Bishop Shelton Fabre of Houma-Thibodaux, La., center, attends morning prayer Nov. 13 at the fall general assembly of the U.S. Conference of Catholic Bishops in Baltimore. (CNS/Bob Roller)
Updated throughout at 1:45 p.m. Central time
The U.S. bishops overwhelmingly approved a pastoral letter against racism Nov. 14 during their fall general meeting at Baltimore.
The document, "Open Wide Our Hearts: The Enduring Call to Love — A Pastoral Letter Against Racism," passed 241-3 with one abstention. It required a two-thirds vote by all bishops, or 183 votes, for passage.
"Despite many promising strides made in our country, the ugly cancer of racism still infects our nation," the pastoral letter says. "Racist acts are sinful because they violate justice. They reveal a failure to acknowledge the human dignity of the persons offended, to recognize them as the neighbors Christ calls us to love," it adds.
Bishops speaking on the pastoral gave clear consent to the letter's message.
"This statement is very important and very timely," said Bishop John Stowe of Lexington, Kentucky. He appreciated that the letter took note of the racism suffered by African-Americans and Native Americans, "two pieces of our national history that we have not reconciled."
"This will be a great, fruitful document for discussion," said Bishop Barry Knestout of Richmond, Virginia, in whose diocese the violence-laden "Unite the Right" rally was held last year. Knestout added the diocese has already conducted listening sessions on racism.
Bishop Robert Baker of Birmingham, Alabama, what he called "ground zero for the civil rights movement," said the pastoral's message is needed, as the civil rights movement "began 60 years ago and we're still working on achieving the goals in this document."
Archbishop Joseph Naumann of Kansas City, Kansas, said he was grateful for the pastoral's declaration that "an attack against the dignity of the human person is an attack the dignity of life itself."
Bishop Thomas Olmsted of Phoenix said the letter will be welcome among Native Americans, who populate 11 missions in the diocese, African-Americans in Arizona — "I think we were the last of the 50 states to be part of the Martin Luther King Jr. national holiday," he noted — and Hispanics, who make up 80 percent of all diocesan Catholics under age 20.
"This is very important for our people and our youth to know the history of racism," he added.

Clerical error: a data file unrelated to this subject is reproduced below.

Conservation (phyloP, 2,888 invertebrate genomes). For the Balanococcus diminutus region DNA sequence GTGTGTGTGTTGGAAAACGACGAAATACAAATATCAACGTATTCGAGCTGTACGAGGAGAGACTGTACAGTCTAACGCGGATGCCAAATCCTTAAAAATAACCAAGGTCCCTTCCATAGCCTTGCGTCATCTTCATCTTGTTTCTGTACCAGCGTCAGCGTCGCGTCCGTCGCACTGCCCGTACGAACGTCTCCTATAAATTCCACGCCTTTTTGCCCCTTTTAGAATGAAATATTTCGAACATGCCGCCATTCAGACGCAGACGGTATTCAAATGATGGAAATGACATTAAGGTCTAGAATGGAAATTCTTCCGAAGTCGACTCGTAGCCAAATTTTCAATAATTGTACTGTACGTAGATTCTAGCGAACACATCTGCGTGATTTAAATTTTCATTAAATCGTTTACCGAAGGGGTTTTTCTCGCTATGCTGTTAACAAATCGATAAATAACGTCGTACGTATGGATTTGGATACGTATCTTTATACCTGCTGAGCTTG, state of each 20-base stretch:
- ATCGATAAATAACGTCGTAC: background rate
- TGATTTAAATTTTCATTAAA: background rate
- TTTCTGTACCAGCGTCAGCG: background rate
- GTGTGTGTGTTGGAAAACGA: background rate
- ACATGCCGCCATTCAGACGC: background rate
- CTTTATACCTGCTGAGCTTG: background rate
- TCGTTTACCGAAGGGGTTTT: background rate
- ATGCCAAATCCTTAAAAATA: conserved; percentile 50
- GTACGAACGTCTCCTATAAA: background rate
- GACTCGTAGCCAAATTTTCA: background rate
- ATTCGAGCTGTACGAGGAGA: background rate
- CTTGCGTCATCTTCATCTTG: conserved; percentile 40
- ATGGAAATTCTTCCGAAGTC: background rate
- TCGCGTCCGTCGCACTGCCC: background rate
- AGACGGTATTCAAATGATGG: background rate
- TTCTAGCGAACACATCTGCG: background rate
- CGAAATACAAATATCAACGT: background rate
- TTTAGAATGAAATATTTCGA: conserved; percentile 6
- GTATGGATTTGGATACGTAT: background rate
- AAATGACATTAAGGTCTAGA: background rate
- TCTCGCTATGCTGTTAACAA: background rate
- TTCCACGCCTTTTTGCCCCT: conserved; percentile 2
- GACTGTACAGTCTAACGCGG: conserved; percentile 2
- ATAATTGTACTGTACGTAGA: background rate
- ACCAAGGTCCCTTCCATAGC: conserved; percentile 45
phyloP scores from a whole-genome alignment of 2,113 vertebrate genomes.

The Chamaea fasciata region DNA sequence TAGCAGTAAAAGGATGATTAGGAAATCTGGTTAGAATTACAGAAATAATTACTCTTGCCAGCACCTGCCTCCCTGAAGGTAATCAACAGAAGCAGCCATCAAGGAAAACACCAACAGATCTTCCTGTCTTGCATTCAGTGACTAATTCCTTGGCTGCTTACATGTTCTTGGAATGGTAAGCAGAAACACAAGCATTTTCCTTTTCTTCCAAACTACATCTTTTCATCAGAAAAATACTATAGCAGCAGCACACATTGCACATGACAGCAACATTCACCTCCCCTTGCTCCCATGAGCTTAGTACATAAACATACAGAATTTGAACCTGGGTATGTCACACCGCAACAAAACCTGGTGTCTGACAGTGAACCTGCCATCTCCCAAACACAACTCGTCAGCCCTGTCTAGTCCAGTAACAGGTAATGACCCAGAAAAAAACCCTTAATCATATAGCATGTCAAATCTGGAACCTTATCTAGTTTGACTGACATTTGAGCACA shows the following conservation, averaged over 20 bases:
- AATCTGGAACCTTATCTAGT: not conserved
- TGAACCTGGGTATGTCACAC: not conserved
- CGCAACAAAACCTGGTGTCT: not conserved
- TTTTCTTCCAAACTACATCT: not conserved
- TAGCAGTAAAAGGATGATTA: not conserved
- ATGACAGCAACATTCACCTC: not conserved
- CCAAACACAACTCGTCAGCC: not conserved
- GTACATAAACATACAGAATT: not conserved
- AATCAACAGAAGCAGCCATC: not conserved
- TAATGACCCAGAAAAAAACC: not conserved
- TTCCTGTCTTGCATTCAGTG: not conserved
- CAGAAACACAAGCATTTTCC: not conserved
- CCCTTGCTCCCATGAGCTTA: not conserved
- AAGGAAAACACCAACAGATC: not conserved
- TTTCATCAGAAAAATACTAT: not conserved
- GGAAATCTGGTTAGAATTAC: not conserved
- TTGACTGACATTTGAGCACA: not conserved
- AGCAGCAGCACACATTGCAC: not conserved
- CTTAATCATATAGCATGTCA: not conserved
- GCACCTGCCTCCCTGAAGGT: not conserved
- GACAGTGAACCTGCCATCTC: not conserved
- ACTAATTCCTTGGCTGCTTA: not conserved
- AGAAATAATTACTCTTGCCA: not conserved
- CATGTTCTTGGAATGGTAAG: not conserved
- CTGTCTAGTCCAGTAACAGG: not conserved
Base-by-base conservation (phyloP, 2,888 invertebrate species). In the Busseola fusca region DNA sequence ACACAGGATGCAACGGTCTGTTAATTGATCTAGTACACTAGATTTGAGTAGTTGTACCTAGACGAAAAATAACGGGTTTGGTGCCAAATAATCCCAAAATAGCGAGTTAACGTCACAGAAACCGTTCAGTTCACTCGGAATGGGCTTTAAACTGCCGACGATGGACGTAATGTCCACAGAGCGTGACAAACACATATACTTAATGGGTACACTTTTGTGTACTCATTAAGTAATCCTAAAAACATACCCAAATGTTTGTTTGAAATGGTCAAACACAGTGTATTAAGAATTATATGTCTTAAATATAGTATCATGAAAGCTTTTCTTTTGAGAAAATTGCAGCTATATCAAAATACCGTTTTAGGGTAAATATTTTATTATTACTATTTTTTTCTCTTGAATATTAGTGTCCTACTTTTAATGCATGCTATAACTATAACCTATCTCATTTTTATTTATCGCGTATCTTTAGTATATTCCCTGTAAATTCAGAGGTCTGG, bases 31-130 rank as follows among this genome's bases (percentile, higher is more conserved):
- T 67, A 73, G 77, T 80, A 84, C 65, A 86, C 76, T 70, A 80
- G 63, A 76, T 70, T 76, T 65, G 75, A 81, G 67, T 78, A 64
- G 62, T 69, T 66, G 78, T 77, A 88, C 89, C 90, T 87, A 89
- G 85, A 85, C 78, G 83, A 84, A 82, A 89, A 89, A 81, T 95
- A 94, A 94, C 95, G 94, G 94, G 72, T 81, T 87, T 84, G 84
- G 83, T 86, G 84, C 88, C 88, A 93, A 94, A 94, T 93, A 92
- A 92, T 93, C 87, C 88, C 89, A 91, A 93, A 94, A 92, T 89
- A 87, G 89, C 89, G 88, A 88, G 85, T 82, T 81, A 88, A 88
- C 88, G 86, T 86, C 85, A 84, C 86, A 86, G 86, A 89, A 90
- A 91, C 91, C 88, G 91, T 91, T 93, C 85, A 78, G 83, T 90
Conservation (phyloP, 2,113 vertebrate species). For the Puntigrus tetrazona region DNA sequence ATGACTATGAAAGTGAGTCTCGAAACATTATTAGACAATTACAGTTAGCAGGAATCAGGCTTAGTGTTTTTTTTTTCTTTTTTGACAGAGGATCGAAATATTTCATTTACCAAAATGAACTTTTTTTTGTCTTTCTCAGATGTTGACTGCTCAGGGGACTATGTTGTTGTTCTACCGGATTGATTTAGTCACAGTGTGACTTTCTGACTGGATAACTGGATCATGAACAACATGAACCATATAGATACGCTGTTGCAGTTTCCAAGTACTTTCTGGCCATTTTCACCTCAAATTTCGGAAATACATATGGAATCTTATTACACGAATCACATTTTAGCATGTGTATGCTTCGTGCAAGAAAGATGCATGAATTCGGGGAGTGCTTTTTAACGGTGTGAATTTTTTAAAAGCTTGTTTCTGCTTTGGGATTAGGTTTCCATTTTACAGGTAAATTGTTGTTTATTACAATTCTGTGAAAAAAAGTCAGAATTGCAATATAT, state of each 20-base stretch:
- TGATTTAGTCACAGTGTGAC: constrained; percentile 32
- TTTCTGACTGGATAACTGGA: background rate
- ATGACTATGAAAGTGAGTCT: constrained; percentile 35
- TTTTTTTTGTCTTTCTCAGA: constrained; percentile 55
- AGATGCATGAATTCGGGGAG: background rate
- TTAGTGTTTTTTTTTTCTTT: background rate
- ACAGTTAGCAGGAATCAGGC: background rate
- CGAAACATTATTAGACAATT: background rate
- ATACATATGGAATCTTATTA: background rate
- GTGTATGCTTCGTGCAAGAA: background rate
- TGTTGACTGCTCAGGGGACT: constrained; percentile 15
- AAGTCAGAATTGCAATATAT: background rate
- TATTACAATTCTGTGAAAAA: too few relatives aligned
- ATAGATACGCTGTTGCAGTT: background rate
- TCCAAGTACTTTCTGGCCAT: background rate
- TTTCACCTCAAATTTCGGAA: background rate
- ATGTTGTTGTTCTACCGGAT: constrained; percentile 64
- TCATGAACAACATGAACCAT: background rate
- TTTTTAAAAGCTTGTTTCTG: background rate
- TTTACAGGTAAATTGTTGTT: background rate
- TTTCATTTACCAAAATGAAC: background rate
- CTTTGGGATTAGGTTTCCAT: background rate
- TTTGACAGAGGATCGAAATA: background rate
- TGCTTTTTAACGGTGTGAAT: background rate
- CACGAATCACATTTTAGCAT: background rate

Bishop Shelton Fabre of Houma-Thibodaux, Louisiana, chairman of the U.S. bishops' Ad Hoc Committee Against Racism, said an electronic copy of "Open Wide Our Hearts" would be posted "somewhat immediately," with a print version available around Thanksgiving.
"Also, there will be resources available immediately" now that the pastoral letter has been approved, including Catholic school resources for kindergarten through 12th grade, added the bishop, who also is chair of the bishops' Subcommittee on African American Affairs.
"'Open Wide Our Hearts' conveys the bishops' grave concern about the rise of racist attitudes in society," Fabre said Nov. 13, when the pastoral was put on the floor of the bishops' meeting. It also "offers practical suggestions for individuals, families and communities," he said.
"Every racist act — every such comment, every joke, every disparaging look as a reaction to the color of skin, ethnicity or place of origin — is a failure to acknowledge another person as a brother or sister, created in the image of God," it adds.
"Racial profiling frequently targets Hispanics for selective immigration enforcement practices, and African-Americans for suspected criminal activity. There is also the growing fear and harassment of persons from majority Muslim countries. Extreme nationalist ideologies are feeding the American public discourse with xenophobic rhetoric that instigates fear against foreigners, immigrants and refugees."
"Personal sin is freely chosen," a notion that would seem to include racism, said retired Bishop Ricardo Ramírez of Las Cruces, New Mexico, Nov. 13, but "social sin is collective blindness. There is sin as deed and sin as illness. It's a pervasive illness that runs through a culture." Fabre responded that the proposed letter refers to institutional and structural racism.
An amendment from Ramírez to include this language in the pastoral was accepted by the bishops' Committee on Cultural Diversity in the Church, which guided the document's preparation.
Bishop Curtis Guillory of Beaumont, Texas, said Nov. 13 the pastoral "gives us a wonderful opportunity to educate, to convert," adding that, given recent incidents, the document should give "consideration to our Jewish brothers and sisters." Fabre replied that while anti-Semitism is mentioned in the document, future materials will focus on anti-Semitism.
A proposed amendment to the pastoral to include the Confederate battle flag in the pastoral alongside nooses and swastikas as symbols of hatred was rejected by the committee.
"Nooses and swastikas are widely recognized signs of hatred," the committee commented, but "while for many the Confederate flag is also a sign of hatred and segregation, some still claim it as a sign of heritage."